Every day seems to bring worse and worse news for Mayor Hao. If before I was shocked that I could see a reasonable path leading him to defeat, now I am finding it increasingly difficult to imagine a path to victory.
On Sept 2, I wrote that he could win the race by rallying the party faithful. All he needed to do was to turn the race from a contest of personalities into one of parties. I suggested that one effective way to do that would be to go negative. I think Hao’s campaign might go negative, but I don’t know that it will work very well any more.
Everything changed a day or two after that post, when accusations that the city was wasting too much money on flowers turned into allegations that corruption was involved. Hao tried to deal with this by firing the official in charge of the Xinsheng elevated expressway project, for which the flowers in question were purchased. Yesterday, Hao basically admitted that the responsibility for those decisions went higher up by allowing his vice-mayor and two of his other top advisors to resign. In fact, the DPP city councilors have argued that the mayor himself is required to approve purchasing decisions as large as this one.
In August, we were getting a picture of Hao as a mildly ineffective mayor. Sure, he made some questionable decisions on how to allocate money and several of his policy initiatives seemed to suffer from sloppy execution, but mildly ineffective politicians in districts with favorable partisan balances get re-elected all the time. Now we have a much different and far more corrosive image. There are two possibilities. Hao could be corrupt, and he is cynically trying to place the blame for these scandals on his underlings. Alternatively, Hao could be incompetent, unable to control his underlings or too blind to see what they are doing. Either of these images could be deadly.
The polls are reflecting these troubles. I saw references in media stories to KMT internal polls that indicated Su was leading, and now we have a published poll from TVBS (Sept. 8) that shows Su leading 45-42. (On Aug. 25, TVBS had Hao leading 45-42.) Maybe more stunning are the changes in Hao’s image. Whereas previous polls had shown that more people like Hao than disliked him by roughly a 40-32 margin, the new poll showed 34% liking Hao and 35% disliking him. Likewise, his satisfaction/dissatisfaction numbers went from 37/45 to 34/52. These are small changes, but given that Su has already consolidated all the easy votes (ie: all the voters who usually lean to or are willing to consider the DPP), it seems that he now is making headway into the harder votes.
I’m trying hard to imagine how Hao can right the ship. I don’t think negative campaigning will work well any more. Now Hao’s own image is so damaged that negative ads might simply backfire. Hao still needs to turn the election into a contest of parties. However, I think he has to repair his own image a bit first, so that voters who are inclined to vote for the KMT will feel ok about voting for him.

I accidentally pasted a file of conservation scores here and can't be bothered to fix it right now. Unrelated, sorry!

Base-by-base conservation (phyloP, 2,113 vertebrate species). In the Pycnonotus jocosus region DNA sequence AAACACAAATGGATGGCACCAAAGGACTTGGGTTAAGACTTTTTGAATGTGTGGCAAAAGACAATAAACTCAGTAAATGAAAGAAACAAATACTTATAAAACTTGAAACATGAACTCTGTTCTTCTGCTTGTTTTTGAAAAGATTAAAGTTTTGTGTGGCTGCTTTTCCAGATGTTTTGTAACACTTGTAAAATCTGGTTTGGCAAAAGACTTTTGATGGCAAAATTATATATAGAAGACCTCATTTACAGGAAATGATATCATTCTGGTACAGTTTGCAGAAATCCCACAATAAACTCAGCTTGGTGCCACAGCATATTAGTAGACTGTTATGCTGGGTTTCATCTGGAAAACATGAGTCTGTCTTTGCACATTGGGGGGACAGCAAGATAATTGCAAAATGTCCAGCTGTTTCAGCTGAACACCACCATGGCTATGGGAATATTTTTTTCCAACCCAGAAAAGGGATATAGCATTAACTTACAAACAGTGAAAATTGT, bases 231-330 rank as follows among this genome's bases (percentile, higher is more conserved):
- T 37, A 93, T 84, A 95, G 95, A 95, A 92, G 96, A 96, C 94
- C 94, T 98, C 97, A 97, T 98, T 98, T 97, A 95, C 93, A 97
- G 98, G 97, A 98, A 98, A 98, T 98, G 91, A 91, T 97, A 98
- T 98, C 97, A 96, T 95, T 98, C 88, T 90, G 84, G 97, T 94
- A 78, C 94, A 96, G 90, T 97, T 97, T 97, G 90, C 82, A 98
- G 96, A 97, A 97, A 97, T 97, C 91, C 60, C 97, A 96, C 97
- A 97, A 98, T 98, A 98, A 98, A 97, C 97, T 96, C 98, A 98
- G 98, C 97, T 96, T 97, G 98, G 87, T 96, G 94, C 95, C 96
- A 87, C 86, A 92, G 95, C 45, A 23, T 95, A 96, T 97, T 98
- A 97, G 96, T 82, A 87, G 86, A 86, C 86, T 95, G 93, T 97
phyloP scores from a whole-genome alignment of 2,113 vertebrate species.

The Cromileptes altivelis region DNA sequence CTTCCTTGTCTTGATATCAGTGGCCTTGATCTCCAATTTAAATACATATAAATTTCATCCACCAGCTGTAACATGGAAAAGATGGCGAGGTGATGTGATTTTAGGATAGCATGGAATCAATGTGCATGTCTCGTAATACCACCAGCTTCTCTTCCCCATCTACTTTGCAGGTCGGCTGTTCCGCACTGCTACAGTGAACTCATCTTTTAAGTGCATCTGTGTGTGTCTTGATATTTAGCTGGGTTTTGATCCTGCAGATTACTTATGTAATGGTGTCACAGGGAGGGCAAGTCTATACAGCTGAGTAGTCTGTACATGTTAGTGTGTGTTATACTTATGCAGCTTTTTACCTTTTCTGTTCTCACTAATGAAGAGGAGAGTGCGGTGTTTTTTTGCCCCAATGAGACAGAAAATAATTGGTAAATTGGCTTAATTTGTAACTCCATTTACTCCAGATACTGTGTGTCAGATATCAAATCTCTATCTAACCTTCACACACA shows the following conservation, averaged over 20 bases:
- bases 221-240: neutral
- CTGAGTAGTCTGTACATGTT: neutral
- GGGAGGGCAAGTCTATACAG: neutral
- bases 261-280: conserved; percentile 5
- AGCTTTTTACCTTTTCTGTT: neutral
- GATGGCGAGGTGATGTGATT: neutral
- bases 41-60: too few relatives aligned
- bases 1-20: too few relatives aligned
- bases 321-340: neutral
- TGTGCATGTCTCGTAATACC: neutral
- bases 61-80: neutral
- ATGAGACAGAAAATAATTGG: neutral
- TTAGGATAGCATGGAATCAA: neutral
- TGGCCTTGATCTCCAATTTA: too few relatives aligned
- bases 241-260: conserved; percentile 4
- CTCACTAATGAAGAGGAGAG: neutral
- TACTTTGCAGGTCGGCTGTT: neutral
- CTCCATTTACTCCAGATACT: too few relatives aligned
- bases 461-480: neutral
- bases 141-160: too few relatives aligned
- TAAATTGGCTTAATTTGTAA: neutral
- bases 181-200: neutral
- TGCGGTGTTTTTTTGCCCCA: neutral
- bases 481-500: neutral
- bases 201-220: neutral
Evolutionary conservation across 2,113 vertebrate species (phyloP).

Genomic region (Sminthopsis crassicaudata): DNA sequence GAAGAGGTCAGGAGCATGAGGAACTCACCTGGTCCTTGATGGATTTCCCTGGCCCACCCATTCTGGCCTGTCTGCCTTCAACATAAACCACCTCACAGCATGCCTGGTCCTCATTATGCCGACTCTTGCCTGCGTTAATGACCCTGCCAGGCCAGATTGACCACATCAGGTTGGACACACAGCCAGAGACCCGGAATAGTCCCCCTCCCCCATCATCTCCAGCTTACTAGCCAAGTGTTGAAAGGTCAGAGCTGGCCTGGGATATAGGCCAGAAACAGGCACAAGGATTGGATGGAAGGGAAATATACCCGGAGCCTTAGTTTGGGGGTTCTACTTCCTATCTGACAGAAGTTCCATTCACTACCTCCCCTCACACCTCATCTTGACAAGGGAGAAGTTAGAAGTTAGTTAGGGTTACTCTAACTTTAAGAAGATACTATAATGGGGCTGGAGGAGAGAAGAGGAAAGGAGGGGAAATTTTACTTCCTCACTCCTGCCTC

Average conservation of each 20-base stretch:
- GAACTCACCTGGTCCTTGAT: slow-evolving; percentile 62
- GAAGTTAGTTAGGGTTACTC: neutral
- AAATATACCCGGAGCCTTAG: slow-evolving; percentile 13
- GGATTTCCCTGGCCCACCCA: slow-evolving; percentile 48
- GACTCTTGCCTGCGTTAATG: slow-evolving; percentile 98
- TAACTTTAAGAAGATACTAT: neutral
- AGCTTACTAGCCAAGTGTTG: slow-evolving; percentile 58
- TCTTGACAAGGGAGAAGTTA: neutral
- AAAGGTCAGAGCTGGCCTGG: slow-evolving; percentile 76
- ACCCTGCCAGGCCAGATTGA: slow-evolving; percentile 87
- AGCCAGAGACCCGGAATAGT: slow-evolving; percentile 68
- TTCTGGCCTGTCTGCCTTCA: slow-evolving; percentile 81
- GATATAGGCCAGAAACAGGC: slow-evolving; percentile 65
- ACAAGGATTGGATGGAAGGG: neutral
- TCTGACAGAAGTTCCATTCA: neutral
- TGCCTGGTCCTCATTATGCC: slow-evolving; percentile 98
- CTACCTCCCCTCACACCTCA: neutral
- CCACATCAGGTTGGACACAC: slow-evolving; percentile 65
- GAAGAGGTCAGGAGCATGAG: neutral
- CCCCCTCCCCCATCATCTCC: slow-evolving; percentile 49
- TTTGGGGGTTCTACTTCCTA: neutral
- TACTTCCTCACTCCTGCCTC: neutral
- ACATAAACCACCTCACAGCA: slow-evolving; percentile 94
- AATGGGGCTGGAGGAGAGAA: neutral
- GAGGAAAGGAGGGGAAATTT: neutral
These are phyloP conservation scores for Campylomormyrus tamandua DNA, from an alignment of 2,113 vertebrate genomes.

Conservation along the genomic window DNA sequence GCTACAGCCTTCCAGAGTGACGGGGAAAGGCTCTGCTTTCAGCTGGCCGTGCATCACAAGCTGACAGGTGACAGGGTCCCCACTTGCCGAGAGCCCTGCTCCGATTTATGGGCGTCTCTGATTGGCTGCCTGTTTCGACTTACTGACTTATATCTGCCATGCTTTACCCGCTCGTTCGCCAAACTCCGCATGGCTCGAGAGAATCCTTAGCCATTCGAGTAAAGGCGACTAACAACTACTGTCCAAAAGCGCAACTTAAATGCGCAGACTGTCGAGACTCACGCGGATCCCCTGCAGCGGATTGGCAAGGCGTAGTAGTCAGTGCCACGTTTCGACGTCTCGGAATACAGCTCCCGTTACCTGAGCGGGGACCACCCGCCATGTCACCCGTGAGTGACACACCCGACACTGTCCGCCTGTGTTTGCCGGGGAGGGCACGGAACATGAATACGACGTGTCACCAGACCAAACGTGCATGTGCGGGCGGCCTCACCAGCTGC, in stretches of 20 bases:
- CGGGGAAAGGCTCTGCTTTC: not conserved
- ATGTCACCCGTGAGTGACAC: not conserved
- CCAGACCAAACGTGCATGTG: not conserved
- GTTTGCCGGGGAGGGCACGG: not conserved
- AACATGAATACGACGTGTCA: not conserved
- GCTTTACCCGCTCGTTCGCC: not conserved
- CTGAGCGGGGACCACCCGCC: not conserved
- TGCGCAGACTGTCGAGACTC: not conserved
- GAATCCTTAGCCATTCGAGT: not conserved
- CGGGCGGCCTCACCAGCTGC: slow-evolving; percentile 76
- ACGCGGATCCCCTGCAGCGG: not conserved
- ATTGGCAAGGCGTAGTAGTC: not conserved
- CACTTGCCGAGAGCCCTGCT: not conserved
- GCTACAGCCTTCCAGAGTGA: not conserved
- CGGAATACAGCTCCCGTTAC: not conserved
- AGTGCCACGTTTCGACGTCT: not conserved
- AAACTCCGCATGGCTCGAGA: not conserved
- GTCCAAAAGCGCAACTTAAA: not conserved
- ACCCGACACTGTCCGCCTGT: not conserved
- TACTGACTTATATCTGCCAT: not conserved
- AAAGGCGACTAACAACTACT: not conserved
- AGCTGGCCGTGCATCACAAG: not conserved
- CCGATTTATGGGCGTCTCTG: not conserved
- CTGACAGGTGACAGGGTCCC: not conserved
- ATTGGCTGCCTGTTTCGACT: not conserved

Therein lies the problem. There are two big things that will happen between now and election day. First, the Flora Expo will open. Lots of things could still go wrong. We could see traffic jams, leaky roofs, dirty restrooms, small crowds, poor staffing, sick flowers, and so on. But let’s imagine that everything goes well. Imagine there are larger than expected crowds, everything is organized impeccably, and everyone is entranced by the beauty of the flowers. Even in this scenario, many people will think that it should have been possible to do this shindig for a lot less money and wonder about kickbacks. In other words, no matter how well the actual Expo goes, I’m afraid Hao won’t get much credit because the well is already poisoned.
The other big event has a similar problem. Hao will open a new MRT line. We haven’t heard about cost overruns, accidents, or construction delays on the Xinzhuang/Luzhou line, much less corruption. The problem is that another MRT line, the Wenhu line, has been plagued by all sorts of problems in the past few years. In other words, even if voters change their focus from flowers to MRT lines, Hao still might not benefit very much.
I can’t think of any other potential game-changing events on the schedule. On one of the talk shows the other night, Sisy Chen was trying to argue that voters simply aren’t giving Hao enough credit for other things that he is doing, and she listed several examples. I think she is taking the right tack in trying to repair Hao’s image, but she just didn’t have much to work with. Most of the things she was talking about are in the early stages of planning or construction or are simply very low profile. Moreover, while she was trying to argue that Hao has done a good job, the media was reporting that Hao had been forced to fire his closest advisors, and the other blue-leaning talk shows were debating whether Hao should step aside and whether his woes would drag down Zhu Lilun in Xinbei City.
The only recent good news for Hao comes out of Su’s camp. In a recent court case, eight current and former legislators were accused of accepting bribes from the Chinese Medical Association to push for a change in the law. The case dated to 1996, when Su was in the legislature. Su was not one of the eight on trial, but there were some documents connecting him to this case. However, the story seems not to have had legs; I haven’t seen any mention of Su and this scandal since the first news cycle.
This election is not over by any means. Taipei is still a blue-leaning city, and there are still two months to go. I expect the KMT to make a big push to rally around Hao. The rallies in the nights before the election will likely see emotional appeals, arguing that Su’s election would be a disaster and talking about all the wonderful things that Hao has done. Hao could still win. However, he, not Su, is now the one with the uphill fight.